I have discovered the magic of heating pads. I don't know if this is from leaning over a computer all day or if I'm just prone to tight shoulders, but my neck/upper back/shoulder blade area is literally riddled with muscle knots—the kind where you could sit there and knead it with your fingers all day long to no avail. Sometimes my shoulders blades will randomly seize up with no warning and I have to hobble around like a hunchback until things crack back into place. Anyway, someone suggested that might be related to my headaches and that I should try a heating pad to loosen everything up. I've only used it once but oh lordy it feels good, even when it's 95 degrees out! Can't wait to curl up under that thing in the winter.


I made another appointment with Dr. A in October. The last time I saw him, it looked like things were pretty much under control and would just take time for the pain to subside. But, with everything that has happened this summer and with how I'm still feeling physically, plus with the fact that Big Northern City Doctor won't make space for me for another five months, I decided that I don't trust anyone with this stuff more than I trust Dr. A. Since the last appointment, I've been putting off calling him again because I didn't want to seem doubtful or needy or paranoid, but you know what, I'm a young person with a life I'd like to live, and the pain is still getting in the way of that. It's okay for me to decide that I Am Not Making It and still need help. If things miraculously improve in the next two months, then I'll cancel the appointment and get down on my knees thanking God that Dr. A was right all along and time really was the cure.

Okay, I've got some cleaning/reading/sun-soaking to do. Happy Sunday, everyone, and hope all the students are kicking off a great semester. 

Friday, August 23, 2013

Diagnostic Overshadowing

When Doctors Discriminate.

The example in the article is bipolar disorder, although I would argue that patients with anorexia face an especially tricky path because of the physical nature of their illness. When an anorexic patient shows up at the doctor's office, it's nearly impossible to determine where the mental illness ends and the physical illness begins—and most non-ED specialists have no clue where to start.

The medical world (in the US, that is) tries its damnedest to keep the body and brain separate, and good luck trying to get treated for a medical issue once you've been labeled a loon. The simple fact of the matter is that patients with mental illnesses are still often seen as willfully deranged, whatever that even means. Stop acting like a crazy person, and we'll stop treating you like one.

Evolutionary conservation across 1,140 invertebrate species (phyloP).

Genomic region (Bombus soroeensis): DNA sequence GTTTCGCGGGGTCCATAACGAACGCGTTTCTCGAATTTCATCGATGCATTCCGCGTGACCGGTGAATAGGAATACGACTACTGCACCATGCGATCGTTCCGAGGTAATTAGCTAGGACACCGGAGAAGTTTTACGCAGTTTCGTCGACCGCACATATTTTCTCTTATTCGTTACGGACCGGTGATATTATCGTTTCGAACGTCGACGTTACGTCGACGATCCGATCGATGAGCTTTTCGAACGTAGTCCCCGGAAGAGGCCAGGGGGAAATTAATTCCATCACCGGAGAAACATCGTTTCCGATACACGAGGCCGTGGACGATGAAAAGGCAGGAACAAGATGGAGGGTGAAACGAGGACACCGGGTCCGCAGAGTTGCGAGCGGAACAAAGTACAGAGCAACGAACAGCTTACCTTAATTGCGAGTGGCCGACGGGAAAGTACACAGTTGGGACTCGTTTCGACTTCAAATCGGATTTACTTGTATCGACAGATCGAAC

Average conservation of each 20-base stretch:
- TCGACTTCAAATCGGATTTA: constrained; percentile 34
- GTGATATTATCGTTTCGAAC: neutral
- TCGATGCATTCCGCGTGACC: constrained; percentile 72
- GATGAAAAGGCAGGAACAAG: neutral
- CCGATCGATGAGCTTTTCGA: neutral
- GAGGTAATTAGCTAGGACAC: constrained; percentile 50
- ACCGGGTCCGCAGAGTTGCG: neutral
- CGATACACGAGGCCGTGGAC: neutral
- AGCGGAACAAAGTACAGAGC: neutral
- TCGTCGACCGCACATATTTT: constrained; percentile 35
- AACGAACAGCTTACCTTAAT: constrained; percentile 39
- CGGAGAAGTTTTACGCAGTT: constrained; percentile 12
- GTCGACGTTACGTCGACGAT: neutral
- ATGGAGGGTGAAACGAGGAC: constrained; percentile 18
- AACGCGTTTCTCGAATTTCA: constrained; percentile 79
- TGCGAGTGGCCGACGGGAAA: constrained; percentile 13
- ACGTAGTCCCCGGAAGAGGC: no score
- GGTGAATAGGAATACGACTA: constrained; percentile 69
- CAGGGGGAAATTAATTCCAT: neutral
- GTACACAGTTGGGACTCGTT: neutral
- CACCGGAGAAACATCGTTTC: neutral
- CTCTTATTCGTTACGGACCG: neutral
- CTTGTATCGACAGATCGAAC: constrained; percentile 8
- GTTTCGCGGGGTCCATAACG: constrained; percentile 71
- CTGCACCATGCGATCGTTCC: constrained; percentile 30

Grr. It makes me SO MAD. I went to the student health center on campus once for an EKG because my heart was skipping, and the nurse refused to do it. She saw "anorexia" stamped on my file and told me—this is a direct quote—"We can't help you until you help yourself." That bitch is lucky I didn't, you know, die.

About a year later I went back for a referral to a gastroenterologist because of tummy troubles (and a family history of colon cancer) and was, yet again, dismissed.

It's no use getting bitter about this stuff now, but I guess I'm glad to see the problem acknowledged.

Thursday, August 22, 2013

Hormonally Challenged: Zits, Cramps, Moods, and Boobs

I'm about to complain about something shallow and dumb, so, sorry. But WHY at 22 years old do I have worse skin than I did at 12? It's like my hormones went to sleep for ten years and suddenly decided to wake up and go fucking nuts. I don't have terrible acne or anything so I really shouldn't be whining about this, but it sucks to go schmooze at grown-up grad school events feeling like a preteen. I know that it must be related to weight-restoration and regaining my periods and all that, but gosh I'm over it. In fact, my skin had never been clearer than when I was underweight, restricting, and amenorrheic. Probably because my skin was super dry and unhealthy, but STILL. As soon as I started gaining weight and getting healthier, zits started happening. Really hoping this is one of those icky post-anorexia things that just takes waiting it out until everything regulates and settles down.